# TESTING SYLLOGISMS FOR VALIDITY

To test the validity of a syllogism us- ing a Venn diagram, we first fill in the diagram to indicate the information contained in the premises. Remember that the only information contained in a Venn diagram is indicated either by shading out an area or by putting an asterisk in it. The argument is valid if the information expressed by the conclusion is already contained in the diagram for the premises.2 To see this, consider the diagrams for examples that we have already given:

All rectangles have four sides. All squares are rectangles.

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All squares have four sides.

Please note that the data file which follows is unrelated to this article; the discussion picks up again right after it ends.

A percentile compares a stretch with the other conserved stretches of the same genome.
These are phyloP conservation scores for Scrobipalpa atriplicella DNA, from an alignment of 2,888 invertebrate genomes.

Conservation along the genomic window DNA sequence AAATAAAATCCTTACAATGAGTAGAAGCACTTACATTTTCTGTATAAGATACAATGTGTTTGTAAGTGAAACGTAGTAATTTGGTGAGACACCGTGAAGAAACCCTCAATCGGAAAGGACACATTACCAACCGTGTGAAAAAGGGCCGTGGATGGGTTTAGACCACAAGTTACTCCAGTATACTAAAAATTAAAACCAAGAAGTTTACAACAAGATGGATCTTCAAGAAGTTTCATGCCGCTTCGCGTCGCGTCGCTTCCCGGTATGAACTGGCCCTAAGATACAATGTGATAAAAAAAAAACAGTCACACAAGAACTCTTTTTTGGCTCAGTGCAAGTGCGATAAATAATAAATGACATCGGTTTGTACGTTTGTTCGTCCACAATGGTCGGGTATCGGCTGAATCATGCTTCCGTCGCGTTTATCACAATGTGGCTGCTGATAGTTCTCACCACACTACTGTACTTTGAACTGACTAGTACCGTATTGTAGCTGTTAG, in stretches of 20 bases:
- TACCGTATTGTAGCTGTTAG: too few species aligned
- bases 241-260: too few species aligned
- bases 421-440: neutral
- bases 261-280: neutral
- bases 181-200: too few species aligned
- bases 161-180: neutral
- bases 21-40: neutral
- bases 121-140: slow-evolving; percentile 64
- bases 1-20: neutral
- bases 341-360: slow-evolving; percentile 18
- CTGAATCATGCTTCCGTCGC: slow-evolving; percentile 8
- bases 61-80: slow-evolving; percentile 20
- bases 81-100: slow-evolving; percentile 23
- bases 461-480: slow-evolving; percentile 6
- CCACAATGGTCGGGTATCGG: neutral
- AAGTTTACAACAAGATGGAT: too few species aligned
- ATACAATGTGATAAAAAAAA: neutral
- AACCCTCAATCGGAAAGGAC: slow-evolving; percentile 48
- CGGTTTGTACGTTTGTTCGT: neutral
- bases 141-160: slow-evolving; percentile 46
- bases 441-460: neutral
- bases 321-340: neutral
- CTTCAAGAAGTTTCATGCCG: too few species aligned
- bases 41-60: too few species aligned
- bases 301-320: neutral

Here’s the diagram for the premises:

Squares

Rectangles

Things having four sides

This diagram for the conclusion contains only the information that nothing is in the circle for squares that is not also in the circle for things having four sides. In the diagram for the premises, all the things that are squares are cor- ralled into the region of things that have four sides. Thus, the diagram for the premises contains all of the information in the diagram for the conclusion. That shows that this syllogism is valid.

Next, let’s try a syllogism with a negative premise:

No ellipses have sides. All circles are ellipses.

No circles have sides.

Here’s the diagram for the premises:

Squares Things having four sides

Here’s the diagram for the conclusion:

Circles

Ellipses

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